Question about 1990 Porsche 944
When I fill up the tank to full (80 litre), the petrol level needle only shows
the tank being 3/4 full. I have checked the connectors on the petrol tank
itself and they seem to be fine.
The other problem is sometimes when I turn on the car ignition, I get the red
! warning light - oelstand (check oil level). This light does not go out, but if
I turn off the ignition and turn on again the light goes out. The petrol level
and the check oil level are on the same gauge. Problem being the car does
not need filling up with oil, oil level is fine.
Thanks in advance.
This is not a known solution, but in general these cars suffer from voltage and current drops on electrical connections due to corrosion on contact surfaces. I cannot remember the number of times I have read about electrical problems on these cars, and the problem was usually solved by cleaning the electrical contacts or replacing a relay going bad (BTW, this car does use a lot of relays however I doubt there is one in the fuel gauge circuit).
Also, I have a spare gauge cluster for the 944 and when I look at it, there are some resistors on the "printed circuit" piece. If one of those were to lose tolerance, or burn open, it would no doubt have an effect on the accuracy of the circuit. I would check out that circuitry and test the resistor values as a last resort -- it is not likely the gauge itself if it is working at all. However, before doing that I would clean the electrical contacts thoroughly. I have not tried to gain access to the wiring harnesses for the gauge cluster while it is in the car, but I doubt it is possible. So, if you have exhausted all other ideas go to the Clark's Garage site for instructions on how to remove the dash, and just follow the portion that applies to removing the gauge cluster. Go to the local electronics hobbyist store, or online, and obtain a good contact cleaner and clean all of the electrical contacts while also looking for loose or broken wires. NOTE: Be careful and gentle dealing with the plastic connectors on these cars as they tend to be brittle and little tabs break off easily if man-handled. Go slow, be in the right frame of mind and use good lighting so that you can see what you are doing.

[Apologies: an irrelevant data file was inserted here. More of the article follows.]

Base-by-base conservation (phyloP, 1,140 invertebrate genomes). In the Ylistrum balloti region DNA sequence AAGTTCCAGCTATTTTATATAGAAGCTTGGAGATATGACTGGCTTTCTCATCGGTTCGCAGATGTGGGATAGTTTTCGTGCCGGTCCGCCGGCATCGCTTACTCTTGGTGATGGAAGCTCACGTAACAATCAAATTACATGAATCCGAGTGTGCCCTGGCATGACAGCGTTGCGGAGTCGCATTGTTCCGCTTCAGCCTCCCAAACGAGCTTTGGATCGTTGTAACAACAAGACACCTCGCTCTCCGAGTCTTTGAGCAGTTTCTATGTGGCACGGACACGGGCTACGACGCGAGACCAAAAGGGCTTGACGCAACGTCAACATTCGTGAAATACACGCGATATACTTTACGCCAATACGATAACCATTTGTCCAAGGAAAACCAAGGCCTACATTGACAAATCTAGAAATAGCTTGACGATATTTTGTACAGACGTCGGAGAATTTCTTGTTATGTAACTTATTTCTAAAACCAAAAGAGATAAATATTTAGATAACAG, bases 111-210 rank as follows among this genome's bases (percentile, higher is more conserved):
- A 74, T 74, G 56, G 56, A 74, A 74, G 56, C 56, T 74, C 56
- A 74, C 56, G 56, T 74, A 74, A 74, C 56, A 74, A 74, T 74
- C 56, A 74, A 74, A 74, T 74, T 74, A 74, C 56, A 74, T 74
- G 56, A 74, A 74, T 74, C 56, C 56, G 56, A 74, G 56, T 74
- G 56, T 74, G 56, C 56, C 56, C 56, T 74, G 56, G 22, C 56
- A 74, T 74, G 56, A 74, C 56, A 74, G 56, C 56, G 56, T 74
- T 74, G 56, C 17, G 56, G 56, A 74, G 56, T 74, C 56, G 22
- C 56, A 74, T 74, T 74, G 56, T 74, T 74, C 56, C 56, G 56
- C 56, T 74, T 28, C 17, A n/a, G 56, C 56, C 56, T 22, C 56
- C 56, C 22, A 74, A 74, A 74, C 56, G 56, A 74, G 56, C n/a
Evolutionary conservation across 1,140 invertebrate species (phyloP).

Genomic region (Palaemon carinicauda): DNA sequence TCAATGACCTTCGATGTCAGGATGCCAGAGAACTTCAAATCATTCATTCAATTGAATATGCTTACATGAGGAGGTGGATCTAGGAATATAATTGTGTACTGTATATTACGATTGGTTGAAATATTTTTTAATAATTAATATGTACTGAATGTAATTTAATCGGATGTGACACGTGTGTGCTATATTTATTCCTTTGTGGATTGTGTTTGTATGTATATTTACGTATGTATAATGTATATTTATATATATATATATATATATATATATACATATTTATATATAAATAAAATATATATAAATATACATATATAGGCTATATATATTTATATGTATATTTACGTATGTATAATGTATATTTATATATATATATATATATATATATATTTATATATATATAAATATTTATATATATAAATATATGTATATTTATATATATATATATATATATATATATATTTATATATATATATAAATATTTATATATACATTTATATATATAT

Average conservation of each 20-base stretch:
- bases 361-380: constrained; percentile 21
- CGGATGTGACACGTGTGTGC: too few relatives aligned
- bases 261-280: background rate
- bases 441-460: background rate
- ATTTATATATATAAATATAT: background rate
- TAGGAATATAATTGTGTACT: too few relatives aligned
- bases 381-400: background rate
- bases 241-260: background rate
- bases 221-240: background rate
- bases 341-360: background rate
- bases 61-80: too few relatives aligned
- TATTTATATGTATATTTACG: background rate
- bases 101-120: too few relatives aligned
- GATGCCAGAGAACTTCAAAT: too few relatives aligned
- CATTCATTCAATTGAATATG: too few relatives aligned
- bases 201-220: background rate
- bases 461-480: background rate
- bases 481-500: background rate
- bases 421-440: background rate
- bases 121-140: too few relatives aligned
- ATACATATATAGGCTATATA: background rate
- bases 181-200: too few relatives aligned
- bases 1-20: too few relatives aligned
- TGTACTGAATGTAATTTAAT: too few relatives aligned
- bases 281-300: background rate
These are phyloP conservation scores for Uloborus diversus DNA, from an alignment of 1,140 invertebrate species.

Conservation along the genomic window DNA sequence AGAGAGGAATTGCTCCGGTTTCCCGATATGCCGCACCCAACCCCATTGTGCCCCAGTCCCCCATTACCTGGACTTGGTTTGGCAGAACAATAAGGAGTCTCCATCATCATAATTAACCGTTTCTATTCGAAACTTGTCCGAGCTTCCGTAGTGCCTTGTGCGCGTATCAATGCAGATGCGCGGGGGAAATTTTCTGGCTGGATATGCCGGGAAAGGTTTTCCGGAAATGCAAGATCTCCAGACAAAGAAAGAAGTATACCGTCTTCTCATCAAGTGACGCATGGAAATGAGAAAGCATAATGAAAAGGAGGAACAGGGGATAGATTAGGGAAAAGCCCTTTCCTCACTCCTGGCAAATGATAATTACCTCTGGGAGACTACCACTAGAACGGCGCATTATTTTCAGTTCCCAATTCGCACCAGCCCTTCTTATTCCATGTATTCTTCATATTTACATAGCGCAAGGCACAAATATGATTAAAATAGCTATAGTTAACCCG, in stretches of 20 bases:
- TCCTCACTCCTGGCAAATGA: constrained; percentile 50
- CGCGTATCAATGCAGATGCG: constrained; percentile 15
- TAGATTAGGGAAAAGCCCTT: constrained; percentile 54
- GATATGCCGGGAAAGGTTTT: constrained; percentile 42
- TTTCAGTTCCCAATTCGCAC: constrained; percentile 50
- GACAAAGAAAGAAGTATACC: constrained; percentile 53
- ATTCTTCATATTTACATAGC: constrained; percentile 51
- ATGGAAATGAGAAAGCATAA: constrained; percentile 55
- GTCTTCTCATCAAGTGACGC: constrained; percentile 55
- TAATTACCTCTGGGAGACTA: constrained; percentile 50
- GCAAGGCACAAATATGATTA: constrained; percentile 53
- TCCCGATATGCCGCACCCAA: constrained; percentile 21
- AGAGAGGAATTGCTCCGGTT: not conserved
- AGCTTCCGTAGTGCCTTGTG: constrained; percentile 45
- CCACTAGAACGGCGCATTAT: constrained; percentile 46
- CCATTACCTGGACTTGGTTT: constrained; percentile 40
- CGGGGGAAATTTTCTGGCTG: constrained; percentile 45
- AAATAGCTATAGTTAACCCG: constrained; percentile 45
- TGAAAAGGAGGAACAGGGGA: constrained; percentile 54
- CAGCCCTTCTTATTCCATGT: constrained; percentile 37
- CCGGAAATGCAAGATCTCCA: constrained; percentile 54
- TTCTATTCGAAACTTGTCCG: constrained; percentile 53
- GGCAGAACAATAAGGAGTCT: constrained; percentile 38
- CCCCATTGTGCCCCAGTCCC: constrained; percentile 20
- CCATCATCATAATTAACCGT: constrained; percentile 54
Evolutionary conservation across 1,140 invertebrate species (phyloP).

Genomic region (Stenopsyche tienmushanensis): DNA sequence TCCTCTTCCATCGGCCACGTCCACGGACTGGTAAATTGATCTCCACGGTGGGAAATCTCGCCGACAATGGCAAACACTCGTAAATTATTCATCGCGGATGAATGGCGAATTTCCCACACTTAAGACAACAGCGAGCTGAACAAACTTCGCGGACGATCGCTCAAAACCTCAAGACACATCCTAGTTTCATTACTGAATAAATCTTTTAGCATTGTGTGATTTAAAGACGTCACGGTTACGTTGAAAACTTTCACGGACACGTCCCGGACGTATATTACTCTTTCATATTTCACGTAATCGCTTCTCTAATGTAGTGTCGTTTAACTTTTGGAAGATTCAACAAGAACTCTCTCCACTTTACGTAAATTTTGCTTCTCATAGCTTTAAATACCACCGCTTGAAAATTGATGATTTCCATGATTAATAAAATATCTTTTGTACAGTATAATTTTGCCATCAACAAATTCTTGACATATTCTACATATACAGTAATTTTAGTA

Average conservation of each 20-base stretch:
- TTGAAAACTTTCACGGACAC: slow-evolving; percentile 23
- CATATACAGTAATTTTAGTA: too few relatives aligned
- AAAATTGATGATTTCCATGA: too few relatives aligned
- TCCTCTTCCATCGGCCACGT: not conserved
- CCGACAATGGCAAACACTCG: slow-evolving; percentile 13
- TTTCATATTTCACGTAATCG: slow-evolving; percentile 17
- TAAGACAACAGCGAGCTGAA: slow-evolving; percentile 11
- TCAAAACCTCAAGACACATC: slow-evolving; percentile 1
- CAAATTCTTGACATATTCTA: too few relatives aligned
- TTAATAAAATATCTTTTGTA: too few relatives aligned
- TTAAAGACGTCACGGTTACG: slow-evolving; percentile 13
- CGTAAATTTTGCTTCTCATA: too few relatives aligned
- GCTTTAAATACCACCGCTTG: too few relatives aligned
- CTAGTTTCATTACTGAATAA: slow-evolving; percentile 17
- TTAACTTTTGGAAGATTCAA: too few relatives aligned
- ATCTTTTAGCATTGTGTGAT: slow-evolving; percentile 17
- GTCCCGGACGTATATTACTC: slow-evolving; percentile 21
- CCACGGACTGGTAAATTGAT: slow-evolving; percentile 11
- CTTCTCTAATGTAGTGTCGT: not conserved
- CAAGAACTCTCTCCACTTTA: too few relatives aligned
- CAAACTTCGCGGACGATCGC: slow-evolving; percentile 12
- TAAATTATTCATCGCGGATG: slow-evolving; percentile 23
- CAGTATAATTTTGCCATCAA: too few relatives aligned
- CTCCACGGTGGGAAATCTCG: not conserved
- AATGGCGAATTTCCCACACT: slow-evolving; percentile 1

Posted on Mar 29, 2009
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